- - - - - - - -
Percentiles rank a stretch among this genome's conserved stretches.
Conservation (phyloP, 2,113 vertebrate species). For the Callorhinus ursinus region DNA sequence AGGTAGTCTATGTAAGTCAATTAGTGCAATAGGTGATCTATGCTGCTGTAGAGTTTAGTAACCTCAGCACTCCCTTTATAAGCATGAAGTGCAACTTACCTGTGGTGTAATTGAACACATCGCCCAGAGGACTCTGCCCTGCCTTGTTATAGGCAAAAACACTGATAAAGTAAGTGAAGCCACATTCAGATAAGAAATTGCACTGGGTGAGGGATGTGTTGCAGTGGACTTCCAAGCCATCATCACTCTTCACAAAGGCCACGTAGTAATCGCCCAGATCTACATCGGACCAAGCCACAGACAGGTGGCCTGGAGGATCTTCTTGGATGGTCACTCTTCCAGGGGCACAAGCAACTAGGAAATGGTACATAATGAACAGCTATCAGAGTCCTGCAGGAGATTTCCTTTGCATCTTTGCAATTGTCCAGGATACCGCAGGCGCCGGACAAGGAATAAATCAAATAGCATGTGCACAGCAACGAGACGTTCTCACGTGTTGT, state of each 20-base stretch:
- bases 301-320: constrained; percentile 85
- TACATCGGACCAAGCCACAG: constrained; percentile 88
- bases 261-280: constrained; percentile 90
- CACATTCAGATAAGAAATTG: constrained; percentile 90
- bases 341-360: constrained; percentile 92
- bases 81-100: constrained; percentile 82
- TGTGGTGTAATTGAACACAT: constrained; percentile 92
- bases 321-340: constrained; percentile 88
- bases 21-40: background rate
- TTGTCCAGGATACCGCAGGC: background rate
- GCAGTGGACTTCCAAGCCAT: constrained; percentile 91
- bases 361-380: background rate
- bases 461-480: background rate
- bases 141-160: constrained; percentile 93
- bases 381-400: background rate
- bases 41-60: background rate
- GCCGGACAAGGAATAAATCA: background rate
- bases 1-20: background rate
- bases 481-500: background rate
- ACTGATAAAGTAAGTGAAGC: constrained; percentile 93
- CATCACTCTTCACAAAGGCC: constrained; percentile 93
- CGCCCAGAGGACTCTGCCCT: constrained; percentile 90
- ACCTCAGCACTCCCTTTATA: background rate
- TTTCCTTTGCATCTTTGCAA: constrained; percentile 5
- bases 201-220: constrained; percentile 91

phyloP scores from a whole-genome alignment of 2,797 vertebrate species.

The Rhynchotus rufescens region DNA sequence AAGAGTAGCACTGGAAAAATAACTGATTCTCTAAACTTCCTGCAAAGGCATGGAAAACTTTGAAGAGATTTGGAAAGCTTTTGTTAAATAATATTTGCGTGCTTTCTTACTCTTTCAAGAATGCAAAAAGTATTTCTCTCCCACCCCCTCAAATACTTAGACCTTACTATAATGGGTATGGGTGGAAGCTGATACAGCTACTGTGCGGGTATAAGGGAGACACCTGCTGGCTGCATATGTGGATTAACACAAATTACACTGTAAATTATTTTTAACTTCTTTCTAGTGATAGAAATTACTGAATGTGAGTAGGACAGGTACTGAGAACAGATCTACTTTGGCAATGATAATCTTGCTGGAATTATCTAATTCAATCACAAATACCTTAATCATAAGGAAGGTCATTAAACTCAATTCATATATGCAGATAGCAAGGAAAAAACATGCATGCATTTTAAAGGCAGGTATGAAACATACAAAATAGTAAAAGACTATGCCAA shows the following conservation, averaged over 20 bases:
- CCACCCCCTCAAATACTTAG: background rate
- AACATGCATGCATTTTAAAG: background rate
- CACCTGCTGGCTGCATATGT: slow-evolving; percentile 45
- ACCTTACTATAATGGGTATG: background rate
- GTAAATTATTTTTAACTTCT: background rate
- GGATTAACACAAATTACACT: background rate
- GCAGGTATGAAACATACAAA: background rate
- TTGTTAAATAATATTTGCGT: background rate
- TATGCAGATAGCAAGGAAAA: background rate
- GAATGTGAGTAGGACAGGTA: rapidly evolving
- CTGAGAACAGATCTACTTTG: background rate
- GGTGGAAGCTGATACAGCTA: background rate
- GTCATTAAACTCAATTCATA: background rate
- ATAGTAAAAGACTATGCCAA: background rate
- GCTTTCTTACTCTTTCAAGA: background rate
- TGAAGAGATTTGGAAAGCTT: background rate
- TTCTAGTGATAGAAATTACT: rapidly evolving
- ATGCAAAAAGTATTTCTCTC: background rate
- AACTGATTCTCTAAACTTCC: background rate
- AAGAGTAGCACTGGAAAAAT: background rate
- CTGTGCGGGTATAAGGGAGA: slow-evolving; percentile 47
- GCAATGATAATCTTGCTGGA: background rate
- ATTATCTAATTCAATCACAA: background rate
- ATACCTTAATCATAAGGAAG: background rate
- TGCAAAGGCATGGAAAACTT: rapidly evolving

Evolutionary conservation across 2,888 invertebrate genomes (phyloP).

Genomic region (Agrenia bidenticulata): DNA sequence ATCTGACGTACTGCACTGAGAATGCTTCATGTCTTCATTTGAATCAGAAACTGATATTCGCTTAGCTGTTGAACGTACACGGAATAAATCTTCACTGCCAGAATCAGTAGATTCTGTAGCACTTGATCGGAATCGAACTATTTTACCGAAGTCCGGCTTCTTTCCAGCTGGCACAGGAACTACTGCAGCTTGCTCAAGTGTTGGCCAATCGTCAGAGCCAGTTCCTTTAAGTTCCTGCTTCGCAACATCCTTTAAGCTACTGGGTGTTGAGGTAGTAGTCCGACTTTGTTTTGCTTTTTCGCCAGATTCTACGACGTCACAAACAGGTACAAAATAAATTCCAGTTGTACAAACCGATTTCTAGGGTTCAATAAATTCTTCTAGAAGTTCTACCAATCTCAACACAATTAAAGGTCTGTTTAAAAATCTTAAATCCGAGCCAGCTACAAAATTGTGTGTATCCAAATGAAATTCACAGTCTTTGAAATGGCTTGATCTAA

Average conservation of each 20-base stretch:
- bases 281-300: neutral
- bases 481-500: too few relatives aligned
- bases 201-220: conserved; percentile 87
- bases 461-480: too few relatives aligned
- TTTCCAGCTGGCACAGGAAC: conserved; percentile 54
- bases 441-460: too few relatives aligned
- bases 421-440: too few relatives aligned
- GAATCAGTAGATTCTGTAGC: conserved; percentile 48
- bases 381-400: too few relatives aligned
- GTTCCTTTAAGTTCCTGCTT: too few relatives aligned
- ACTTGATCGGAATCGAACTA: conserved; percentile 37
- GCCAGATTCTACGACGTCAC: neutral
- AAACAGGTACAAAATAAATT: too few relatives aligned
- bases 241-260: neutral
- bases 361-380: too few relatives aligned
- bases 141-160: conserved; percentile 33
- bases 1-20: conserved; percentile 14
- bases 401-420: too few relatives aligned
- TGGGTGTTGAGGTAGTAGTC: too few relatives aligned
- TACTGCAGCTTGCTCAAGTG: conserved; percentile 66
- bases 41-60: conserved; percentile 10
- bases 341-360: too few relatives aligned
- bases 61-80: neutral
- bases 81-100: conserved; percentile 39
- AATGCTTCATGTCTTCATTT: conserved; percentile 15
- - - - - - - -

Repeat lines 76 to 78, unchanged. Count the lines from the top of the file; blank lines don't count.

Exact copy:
- TGGGTGTTGAGGTAGTAGTC: too few relatives aligned
- TACTGCAGCTTGCTCAAGTG: conserved; percentile 66
- bases 41-60: conserved; percentile 10